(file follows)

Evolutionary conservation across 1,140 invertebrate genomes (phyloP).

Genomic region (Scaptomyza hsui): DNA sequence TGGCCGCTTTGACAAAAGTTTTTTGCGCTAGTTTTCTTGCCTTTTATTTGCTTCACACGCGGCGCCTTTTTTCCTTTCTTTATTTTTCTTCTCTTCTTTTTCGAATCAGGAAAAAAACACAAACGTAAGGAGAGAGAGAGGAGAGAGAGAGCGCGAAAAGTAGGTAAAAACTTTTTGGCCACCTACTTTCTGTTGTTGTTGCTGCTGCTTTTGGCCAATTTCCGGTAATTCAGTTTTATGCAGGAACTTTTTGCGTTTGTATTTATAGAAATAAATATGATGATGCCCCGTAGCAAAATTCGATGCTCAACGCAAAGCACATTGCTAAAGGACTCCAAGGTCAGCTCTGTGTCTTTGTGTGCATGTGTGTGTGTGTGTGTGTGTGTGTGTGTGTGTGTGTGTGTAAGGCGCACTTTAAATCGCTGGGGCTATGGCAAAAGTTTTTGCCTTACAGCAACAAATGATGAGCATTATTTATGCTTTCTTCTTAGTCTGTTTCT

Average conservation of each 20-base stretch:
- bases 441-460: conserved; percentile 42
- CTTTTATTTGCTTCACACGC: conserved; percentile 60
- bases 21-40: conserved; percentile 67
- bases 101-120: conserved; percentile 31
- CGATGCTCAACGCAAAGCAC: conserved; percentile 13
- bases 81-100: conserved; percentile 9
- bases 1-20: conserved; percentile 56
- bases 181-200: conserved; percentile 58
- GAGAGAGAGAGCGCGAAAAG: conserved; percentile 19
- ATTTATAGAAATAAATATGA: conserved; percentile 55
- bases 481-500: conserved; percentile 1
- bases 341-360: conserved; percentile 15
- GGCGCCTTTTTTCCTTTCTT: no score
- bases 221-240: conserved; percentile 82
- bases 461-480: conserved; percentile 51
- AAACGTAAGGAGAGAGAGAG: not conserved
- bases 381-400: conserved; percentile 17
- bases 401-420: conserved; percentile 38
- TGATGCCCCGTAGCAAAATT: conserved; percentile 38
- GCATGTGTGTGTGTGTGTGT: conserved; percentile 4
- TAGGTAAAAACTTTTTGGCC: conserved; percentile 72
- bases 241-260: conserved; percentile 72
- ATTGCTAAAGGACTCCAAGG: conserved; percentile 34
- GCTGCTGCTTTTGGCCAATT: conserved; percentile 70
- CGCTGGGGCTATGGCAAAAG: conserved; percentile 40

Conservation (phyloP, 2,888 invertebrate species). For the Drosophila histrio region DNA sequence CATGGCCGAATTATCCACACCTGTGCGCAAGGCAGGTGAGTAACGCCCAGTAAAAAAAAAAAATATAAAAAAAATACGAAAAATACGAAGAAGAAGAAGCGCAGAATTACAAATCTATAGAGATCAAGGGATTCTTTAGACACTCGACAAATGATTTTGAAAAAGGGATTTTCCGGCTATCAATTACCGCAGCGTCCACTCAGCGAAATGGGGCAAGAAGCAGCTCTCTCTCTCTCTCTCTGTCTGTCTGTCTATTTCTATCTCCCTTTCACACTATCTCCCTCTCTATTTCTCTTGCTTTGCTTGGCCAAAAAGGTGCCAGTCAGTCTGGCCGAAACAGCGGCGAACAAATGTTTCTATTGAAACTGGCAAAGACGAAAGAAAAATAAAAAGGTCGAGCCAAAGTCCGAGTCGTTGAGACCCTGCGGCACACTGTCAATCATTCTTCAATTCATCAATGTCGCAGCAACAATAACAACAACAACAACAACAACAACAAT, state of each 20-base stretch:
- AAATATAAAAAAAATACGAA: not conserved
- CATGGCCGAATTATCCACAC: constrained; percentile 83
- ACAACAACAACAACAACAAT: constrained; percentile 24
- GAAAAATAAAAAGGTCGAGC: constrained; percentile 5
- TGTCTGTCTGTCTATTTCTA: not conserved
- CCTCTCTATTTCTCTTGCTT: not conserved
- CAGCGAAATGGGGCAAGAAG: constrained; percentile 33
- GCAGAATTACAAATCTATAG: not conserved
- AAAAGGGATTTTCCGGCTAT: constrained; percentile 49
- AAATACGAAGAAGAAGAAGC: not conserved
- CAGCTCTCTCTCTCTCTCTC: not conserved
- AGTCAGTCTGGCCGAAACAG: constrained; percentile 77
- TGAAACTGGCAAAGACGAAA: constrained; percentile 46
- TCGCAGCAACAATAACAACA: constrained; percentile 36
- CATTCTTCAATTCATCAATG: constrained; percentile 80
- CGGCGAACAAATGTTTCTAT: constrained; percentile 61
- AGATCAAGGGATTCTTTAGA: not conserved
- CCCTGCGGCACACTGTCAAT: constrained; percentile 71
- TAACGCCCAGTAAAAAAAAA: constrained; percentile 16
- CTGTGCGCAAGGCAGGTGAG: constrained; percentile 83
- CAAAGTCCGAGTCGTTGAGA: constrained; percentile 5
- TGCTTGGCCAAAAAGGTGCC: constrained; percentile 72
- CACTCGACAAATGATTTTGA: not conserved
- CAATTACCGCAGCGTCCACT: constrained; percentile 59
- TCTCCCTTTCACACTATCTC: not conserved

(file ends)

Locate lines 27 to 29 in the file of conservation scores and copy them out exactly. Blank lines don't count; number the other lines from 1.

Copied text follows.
- GCTGCTGCTTTTGGCCAATT: conserved; percentile 70
- CGCTGGGGCTATGGCAAAAG: conserved; percentile 40

Conservation (phyloP, 2,888 invertebrate species). For the Drosophila histrio region DNA sequence CATGGCCGAATTATCCACACCTGTGCGCAAGGCAGGTGAGTAACGCCCAGTAAAAAAAAAAAATATAAAAAAAATACGAAAAATACGAAGAAGAAGAAGCGCAGAATTACAAATCTATAGAGATCAAGGGATTCTTTAGACACTCGACAAATGATTTTGAAAAAGGGATTTTCCGGCTATCAATTACCGCAGCGTCCACTCAGCGAAATGGGGCAAGAAGCAGCTCTCTCTCTCTCTCTCTGTCTGTCTGTCTATTTCTATCTCCCTTTCACACTATCTCCCTCTCTATTTCTCTTGCTTTGCTTGGCCAAAAAGGTGCCAGTCAGTCTGGCCGAAACAGCGGCGAACAAATGTTTCTATTGAAACTGGCAAAGACGAAAGAAAAATAAAAAGGTCGAGCCAAAGTCCGAGTCGTTGAGACCCTGCGGCACACTGTCAATCATTCTTCAATTCATCAATGTCGCAGCAACAATAACAACAACAACAACAACAACAACAAT, state of each 20-base stretch: